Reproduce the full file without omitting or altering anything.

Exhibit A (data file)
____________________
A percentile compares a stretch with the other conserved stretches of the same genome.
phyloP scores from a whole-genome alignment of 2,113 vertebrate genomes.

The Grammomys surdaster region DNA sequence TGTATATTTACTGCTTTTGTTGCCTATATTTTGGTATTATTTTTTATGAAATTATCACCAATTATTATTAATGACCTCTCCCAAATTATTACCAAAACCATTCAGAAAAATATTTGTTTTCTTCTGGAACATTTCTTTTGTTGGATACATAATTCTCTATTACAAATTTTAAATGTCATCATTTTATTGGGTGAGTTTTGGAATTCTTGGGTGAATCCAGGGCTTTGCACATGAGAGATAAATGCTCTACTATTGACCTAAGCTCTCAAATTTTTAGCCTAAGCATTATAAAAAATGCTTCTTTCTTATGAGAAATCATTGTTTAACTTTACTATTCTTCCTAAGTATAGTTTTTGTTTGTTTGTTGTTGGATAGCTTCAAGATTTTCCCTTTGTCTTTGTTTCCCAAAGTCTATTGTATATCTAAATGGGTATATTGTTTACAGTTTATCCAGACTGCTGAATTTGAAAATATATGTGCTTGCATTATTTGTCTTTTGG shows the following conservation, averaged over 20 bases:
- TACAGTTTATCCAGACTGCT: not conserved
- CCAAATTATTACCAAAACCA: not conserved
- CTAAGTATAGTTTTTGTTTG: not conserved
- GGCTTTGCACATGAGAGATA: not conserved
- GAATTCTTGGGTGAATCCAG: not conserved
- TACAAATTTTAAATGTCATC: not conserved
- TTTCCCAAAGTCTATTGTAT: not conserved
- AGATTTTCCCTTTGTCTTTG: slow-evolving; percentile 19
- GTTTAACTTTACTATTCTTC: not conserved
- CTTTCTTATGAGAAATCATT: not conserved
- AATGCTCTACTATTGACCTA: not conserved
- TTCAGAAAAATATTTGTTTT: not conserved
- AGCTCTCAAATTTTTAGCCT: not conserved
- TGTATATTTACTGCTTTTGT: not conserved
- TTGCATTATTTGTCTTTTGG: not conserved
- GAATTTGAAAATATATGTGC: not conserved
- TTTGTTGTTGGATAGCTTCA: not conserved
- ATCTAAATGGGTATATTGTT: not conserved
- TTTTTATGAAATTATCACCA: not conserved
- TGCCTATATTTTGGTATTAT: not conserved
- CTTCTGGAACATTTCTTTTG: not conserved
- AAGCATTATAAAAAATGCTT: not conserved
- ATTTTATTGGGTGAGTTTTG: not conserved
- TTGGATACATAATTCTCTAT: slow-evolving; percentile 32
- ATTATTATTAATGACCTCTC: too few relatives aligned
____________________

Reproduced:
A percentile compares a stretch with the other conserved stretches of the same genome.
phyloP scores from a whole-genome alignment of 2,113 vertebrate genomes.

The Grammomys surdaster region DNA sequence TGTATATTTACTGCTTTTGTTGCCTATATTTTGGTATTATTTTTTATGAAATTATCACCAATTATTATTAATGACCTCTCCCAAATTATTACCAAAACCATTCAGAAAAATATTTGTTTTCTTCTGGAACATTTCTTTTGTTGGATACATAATTCTCTATTACAAATTTTAAATGTCATCATTTTATTGGGTGAGTTTTGGAATTCTTGGGTGAATCCAGGGCTTTGCACATGAGAGATAAATGCTCTACTATTGACCTAAGCTCTCAAATTTTTAGCCTAAGCATTATAAAAAATGCTTCTTTCTTATGAGAAATCATTGTTTAACTTTACTATTCTTCCTAAGTATAGTTTTTGTTTGTTTGTTGTTGGATAGCTTCAAGATTTTCCCTTTGTCTTTGTTTCCCAAAGTCTATTGTATATCTAAATGGGTATATTGTTTACAGTTTATCCAGACTGCTGAATTTGAAAATATATGTGCTTGCATTATTTGTCTTTTGG shows the following conservation, averaged over 20 bases:
- TACAGTTTATCCAGACTGCT: not conserved
- CCAAATTATTACCAAAACCA: not conserved
- CTAAGTATAGTTTTTGTTTG: not conserved
- GGCTTTGCACATGAGAGATA: not conserved
- GAATTCTTGGGTGAATCCAG: not conserved
- TACAAATTTTAAATGTCATC: not conserved
- TTTCCCAAAGTCTATTGTAT: not conserved
- AGATTTTCCCTTTGTCTTTG: slow-evolving; percentile 19
- GTTTAACTTTACTATTCTTC: not conserved
- CTTTCTTATGAGAAATCATT: not conserved
- AATGCTCTACTATTGACCTA: not conserved
- TTCAGAAAAATATTTGTTTT: not conserved
- AGCTCTCAAATTTTTAGCCT: not conserved
- TGTATATTTACTGCTTTTGT: not conserved
- TTGCATTATTTGTCTTTTGG: not conserved
- GAATTTGAAAATATATGTGC: not conserved
- TTTGTTGTTGGATAGCTTCA: not conserved
- ATCTAAATGGGTATATTGTT: not conserved
- TTTTTATGAAATTATCACCA: not conserved
- TGCCTATATTTTGGTATTAT: not conserved
- CTTCTGGAACATTTCTTTTG: not conserved
- AAGCATTATAAAAAATGCTT: not conserved
- ATTTTATTGGGTGAGTTTTG: not conserved
- TTGGATACATAATTCTCTAT: slow-evolving; percentile 32
- ATTATTATTAATGACCTCTC: too few relatives aligned